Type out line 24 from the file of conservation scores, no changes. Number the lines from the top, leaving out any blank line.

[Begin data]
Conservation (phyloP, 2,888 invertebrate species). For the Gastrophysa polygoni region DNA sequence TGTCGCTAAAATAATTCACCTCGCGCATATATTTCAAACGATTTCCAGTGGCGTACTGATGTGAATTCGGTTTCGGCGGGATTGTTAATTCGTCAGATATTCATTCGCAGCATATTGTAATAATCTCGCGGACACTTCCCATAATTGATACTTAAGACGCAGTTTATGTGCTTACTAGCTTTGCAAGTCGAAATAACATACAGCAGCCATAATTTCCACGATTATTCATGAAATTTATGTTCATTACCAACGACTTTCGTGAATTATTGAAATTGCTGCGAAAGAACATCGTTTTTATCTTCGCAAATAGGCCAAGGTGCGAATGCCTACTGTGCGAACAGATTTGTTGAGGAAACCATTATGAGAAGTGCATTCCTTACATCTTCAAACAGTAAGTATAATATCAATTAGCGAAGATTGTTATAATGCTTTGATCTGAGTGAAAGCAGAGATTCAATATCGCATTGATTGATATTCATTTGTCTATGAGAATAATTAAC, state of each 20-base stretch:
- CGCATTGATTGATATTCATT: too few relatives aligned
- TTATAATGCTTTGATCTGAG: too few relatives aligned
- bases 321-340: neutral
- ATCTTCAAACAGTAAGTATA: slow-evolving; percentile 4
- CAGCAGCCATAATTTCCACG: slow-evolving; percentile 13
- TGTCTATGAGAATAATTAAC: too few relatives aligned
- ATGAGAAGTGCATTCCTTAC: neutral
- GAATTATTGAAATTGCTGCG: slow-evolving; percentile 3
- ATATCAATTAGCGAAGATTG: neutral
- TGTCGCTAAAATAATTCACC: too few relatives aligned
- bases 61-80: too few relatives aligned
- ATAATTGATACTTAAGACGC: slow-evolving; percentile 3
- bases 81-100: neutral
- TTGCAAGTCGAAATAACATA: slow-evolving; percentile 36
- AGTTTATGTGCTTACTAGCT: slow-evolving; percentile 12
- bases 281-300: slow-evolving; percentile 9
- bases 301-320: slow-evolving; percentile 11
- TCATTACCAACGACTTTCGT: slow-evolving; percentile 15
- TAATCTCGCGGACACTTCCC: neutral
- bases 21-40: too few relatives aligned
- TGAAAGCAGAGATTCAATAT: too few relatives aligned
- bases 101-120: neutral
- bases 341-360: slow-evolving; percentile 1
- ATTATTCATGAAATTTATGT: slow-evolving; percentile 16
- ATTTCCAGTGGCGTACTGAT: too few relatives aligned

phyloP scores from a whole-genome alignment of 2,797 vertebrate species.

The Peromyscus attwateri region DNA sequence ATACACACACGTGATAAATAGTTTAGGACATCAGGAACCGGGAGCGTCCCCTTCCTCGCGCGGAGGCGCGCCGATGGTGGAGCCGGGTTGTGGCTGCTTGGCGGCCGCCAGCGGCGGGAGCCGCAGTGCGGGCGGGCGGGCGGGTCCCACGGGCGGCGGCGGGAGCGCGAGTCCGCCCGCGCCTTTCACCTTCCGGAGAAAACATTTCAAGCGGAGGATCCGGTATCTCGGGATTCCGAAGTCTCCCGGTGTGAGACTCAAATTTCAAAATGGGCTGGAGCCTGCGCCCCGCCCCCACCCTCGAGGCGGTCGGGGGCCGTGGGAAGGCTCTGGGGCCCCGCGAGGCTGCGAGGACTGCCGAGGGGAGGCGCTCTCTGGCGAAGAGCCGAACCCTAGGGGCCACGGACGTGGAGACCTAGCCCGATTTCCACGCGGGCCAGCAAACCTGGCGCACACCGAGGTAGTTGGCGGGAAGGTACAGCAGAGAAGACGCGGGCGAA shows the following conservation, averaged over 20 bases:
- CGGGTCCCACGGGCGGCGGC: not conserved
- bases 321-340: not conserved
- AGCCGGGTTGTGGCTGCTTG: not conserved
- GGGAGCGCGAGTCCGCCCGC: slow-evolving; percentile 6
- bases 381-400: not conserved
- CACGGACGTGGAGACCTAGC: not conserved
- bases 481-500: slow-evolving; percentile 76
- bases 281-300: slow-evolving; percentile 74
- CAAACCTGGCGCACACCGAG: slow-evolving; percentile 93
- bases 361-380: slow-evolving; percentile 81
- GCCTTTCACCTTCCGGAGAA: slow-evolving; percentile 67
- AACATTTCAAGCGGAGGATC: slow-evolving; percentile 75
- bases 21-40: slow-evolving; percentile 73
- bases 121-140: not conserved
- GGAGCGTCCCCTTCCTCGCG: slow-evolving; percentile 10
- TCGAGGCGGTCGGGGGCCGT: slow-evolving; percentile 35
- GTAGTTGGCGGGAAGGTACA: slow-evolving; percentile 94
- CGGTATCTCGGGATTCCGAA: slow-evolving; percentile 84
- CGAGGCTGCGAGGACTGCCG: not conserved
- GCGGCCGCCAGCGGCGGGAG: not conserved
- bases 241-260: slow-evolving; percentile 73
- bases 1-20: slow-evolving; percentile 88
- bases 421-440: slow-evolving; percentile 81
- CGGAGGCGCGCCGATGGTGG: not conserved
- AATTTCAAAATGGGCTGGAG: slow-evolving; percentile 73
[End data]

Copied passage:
- bases 341-360: slow-evolving; percentile 1